OAK TITMOUSE

During hot and dry times

the little birds gather

around the house—

 

around water

leaks and irrigation—

more dependable

 

than humans:

woodpeckers clinging

to rainbirds,

 

bushtits flocking

to timed misters

at six o’clock,

 

quail rolling to a stop

at the water trough,

and swallows plunging

 

into the ‘sip and dip’.

But the thirstiest of all,

the nervous Oak Titmouse

 

at the dog’s dish,

one drop at a time

all day long.

BOOKENDS

Twenty years of stories,

her Fairlea boys,

each chapter

a partnership,

 

a melding of flesh

and eye,

muscles rippling

like ocean waves

 

to action—

to make the cut—

then whisper a nicker

of approval.

AUGUST MONSOONS

Out of the Gulf to rest upon the spine

of the Sierras, run aground on the Kaweahs,

animal shapes spill overboard

 

after marking months of blazing days

since April showers, we watch clouds

and wonder if it rained on Arizona friends,

 

or if it’s pouring now on the Kings

or in the Roaring River Canyon, Rowell

Meadow darkened beneath them.

 

Despite hot monsoon gusts that lift

and twist the dust across the pasture,

pregnant cows sequestered to the shade,

 

we dare to breathe relief as the sun slides

south—split redwood and Manzanita

waiting ready near the woodstove.

IDES OF AUGUST 2021

Dust trails behind

plodding black cows off the hills

to water, bellies stretched with calf,

while we drink coffee—

 

and we are proud of these cows

who grazed uphill to bed

while we drank Tangueray and tonic,

slice of grapefruit instead of lime.

 

An acquired taste, raising cattle

through years of drought—

a bittersweet love affair

with the ground that sustains us.

 

We know her every crease

and wrinkle, and which leak water—

all of her magic spots

forever branded in our brains.

DAMN DAMS

I still call it “the Swamp”

where thirsty Valley Oaks

centuries-old shed their limbs

among barkless skeletons,

bleached bones like flesh

waiting to fall into the next life.

 

Half-mile across on Christmas Eve,

1955, the Kaweah flowed to the doors

of our ’53 Buick—headlights

diving into oncoming wakes

like Captain Nemo’s submarine.

 

Not free to run when it wants,

we have held the river up

in the hills for sixty winters,

only to let it run all at once

across the Valley to irrigate

orchards and summer crops—

no kids fishing from shady banks

a lazy river recharging wells.

 

We can’t fill the dams we have,

yet cotton trailer billboards suggest

that dams can make more water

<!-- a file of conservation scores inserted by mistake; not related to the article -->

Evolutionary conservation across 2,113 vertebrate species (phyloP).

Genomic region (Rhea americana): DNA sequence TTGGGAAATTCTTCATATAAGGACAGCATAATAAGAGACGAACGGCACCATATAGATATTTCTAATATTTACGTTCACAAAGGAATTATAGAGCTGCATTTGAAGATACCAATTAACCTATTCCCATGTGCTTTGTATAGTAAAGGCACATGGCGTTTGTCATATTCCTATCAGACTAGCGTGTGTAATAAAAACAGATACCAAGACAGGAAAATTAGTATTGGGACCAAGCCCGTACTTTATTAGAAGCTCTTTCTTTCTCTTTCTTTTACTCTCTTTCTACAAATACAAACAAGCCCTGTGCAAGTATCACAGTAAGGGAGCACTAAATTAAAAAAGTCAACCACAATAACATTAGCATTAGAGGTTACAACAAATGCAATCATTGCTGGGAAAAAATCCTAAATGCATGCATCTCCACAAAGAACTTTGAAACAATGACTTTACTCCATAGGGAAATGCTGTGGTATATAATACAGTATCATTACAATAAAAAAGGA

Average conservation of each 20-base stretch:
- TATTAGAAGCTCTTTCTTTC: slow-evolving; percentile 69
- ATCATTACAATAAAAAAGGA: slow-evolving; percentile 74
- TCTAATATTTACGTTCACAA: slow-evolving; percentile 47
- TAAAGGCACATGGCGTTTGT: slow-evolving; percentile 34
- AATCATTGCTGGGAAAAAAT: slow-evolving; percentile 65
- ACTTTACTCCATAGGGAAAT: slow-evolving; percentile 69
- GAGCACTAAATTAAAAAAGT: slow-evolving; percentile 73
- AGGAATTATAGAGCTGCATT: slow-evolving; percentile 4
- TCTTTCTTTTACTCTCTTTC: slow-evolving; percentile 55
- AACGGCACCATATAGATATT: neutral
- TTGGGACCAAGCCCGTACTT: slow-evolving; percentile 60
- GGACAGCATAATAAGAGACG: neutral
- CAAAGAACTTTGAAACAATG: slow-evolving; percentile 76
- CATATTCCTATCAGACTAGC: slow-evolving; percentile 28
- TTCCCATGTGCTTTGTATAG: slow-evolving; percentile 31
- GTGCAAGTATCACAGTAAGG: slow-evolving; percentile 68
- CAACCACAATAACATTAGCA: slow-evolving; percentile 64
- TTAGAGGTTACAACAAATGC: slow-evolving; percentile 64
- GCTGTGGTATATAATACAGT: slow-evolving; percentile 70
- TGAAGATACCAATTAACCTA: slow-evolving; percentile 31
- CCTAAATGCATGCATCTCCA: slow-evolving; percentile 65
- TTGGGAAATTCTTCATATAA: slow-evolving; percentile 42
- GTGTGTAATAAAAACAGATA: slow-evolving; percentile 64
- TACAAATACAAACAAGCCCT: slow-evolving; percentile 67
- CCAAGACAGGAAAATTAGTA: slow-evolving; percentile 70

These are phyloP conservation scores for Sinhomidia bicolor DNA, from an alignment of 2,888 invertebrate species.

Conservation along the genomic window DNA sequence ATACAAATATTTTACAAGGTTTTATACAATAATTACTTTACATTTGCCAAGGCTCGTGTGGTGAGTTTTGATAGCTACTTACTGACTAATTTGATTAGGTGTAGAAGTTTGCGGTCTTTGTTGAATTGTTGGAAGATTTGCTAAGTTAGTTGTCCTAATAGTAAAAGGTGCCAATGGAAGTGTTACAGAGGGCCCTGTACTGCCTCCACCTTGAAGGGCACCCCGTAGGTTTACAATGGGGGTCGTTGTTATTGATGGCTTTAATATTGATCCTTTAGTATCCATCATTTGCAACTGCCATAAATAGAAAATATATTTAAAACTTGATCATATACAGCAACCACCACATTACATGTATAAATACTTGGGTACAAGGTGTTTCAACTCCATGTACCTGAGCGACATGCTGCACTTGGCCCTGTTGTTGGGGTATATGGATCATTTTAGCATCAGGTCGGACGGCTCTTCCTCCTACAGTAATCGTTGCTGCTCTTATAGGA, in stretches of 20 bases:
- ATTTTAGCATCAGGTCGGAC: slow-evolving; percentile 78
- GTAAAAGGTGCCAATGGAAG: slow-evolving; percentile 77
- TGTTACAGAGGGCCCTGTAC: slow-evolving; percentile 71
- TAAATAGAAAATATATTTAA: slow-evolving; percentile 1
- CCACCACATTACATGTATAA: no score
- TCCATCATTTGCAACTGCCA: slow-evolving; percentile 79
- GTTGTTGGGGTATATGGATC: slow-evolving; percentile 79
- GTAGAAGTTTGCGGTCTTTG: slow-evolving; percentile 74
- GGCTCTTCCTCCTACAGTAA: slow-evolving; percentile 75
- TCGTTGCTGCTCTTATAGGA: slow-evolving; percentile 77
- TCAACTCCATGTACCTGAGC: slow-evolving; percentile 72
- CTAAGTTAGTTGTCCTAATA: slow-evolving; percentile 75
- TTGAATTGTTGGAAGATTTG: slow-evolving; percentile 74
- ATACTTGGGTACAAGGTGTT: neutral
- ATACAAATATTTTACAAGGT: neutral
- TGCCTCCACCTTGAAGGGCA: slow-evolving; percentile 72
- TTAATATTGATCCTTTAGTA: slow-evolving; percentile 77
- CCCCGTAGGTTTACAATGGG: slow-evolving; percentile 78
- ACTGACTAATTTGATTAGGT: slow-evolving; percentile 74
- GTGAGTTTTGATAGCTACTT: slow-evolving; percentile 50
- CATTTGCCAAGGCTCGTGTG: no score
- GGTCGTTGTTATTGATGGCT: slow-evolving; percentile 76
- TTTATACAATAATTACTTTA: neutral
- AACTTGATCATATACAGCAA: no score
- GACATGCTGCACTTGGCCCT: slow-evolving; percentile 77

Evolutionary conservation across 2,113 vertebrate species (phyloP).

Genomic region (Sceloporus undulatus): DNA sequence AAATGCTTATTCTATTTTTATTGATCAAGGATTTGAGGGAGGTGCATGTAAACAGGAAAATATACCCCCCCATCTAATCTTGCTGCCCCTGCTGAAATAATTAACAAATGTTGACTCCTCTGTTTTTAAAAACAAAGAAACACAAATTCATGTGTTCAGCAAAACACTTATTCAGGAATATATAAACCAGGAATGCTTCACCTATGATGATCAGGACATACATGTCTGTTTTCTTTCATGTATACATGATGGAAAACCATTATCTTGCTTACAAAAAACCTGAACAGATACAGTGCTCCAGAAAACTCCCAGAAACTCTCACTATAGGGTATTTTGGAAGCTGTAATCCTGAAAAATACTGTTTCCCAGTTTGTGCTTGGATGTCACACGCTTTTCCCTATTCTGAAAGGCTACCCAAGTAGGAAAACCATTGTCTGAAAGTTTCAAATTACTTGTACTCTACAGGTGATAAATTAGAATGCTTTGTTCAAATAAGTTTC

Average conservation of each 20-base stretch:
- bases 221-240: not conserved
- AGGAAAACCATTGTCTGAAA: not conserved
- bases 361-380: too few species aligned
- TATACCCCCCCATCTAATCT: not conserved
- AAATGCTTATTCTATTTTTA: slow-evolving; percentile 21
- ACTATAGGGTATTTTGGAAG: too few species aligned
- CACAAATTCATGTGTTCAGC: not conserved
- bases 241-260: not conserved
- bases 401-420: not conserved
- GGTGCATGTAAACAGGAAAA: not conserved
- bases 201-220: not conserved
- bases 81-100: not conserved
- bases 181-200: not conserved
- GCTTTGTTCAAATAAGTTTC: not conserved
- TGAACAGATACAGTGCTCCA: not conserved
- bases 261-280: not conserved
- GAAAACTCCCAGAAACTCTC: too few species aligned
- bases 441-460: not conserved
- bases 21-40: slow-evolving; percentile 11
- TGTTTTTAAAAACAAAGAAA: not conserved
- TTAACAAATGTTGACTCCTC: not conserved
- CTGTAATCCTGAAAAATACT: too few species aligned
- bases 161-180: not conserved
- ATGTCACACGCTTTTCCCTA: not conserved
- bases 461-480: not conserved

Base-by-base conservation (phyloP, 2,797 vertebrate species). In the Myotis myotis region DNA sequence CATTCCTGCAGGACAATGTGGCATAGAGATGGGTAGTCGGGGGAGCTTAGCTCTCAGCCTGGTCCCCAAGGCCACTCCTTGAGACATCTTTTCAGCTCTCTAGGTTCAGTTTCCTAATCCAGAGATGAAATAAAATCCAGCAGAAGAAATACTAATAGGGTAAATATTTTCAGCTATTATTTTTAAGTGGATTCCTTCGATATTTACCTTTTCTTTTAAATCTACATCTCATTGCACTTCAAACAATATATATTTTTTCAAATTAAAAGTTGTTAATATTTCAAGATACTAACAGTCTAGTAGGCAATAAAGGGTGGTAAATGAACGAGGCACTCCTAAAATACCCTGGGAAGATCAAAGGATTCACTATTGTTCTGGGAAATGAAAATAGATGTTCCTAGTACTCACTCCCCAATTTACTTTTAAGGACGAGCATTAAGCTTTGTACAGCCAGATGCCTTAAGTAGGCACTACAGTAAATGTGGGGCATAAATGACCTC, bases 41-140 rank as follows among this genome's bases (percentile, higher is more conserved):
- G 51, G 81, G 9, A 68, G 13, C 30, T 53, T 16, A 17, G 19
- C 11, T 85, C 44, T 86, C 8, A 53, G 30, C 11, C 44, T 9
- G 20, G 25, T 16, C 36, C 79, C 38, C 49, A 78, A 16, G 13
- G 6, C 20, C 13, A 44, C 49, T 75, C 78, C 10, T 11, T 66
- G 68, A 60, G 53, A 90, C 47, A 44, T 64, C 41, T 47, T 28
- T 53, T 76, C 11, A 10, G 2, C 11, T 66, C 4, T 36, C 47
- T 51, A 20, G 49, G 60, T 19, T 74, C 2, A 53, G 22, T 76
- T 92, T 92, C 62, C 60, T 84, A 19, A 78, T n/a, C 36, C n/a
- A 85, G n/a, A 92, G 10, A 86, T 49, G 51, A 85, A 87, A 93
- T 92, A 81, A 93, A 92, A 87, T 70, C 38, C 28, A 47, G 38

without looking to the sky.

Second Life

Robbin brought in and armload of (4) Striped Armenian Cucumbers early this morning that neither the rabbits nor squirrels have bothered this summer.  More work, of course.  This will be her umpteenth batch of crunchy dill pickles.  The Bombay bottle has found a second life, filled with citronella now to deter the flies.

THE RUB

Forgive the fruit flies

their penchant for wine,

their bitter taste

 

and I

for defying nature

with a lid.

 

There is no end to it,

the assault

to comfort and convenience.

Bulls to Water

Our country is dry and short.  We’ve pulled the bulls off the irrigated pasture to make room for our bred heifers due to begin calving by the middle of September.  We will have to feed the bulls in this pasture where Allie and Terri were driving a few to water last week.  Even though we’ve sold 25% of our cows, we continue to step up the amount of hay we’re feeding with no idea of when it will end or whether it will pay for itself in the long run.  But if we have to sell more cows, we just don’t want them to be thin.    

HOT AND DRY

Cooper’s Hawk

under a rainbird’s shower,

yellow eyes

 

mermaid and frog

before taking a drink

at the ‘sip and dip’.

 

Too hot to hurry

in the heat

we all grow tame.

JULY EVENING

Four-thirty and it’s cooled down

from 115—black cows are leaving

sycamore shade for the water trough,

>

plodding several hundred yards of hard clay

and short blond fuzz to drink,

not like last night’s forceful mob,

>

but one-by-one, the order established

over years of living together—uphill 

two hundred more to shady Blue Oaks

>

to gather and decide which way to go.

The heat has slowed their rhythm

only slightly, they are bound to graze

>

what’s left on the slopes behind us:

take the steep trail to the top of the ridge

or the long pull only part-way to the sky.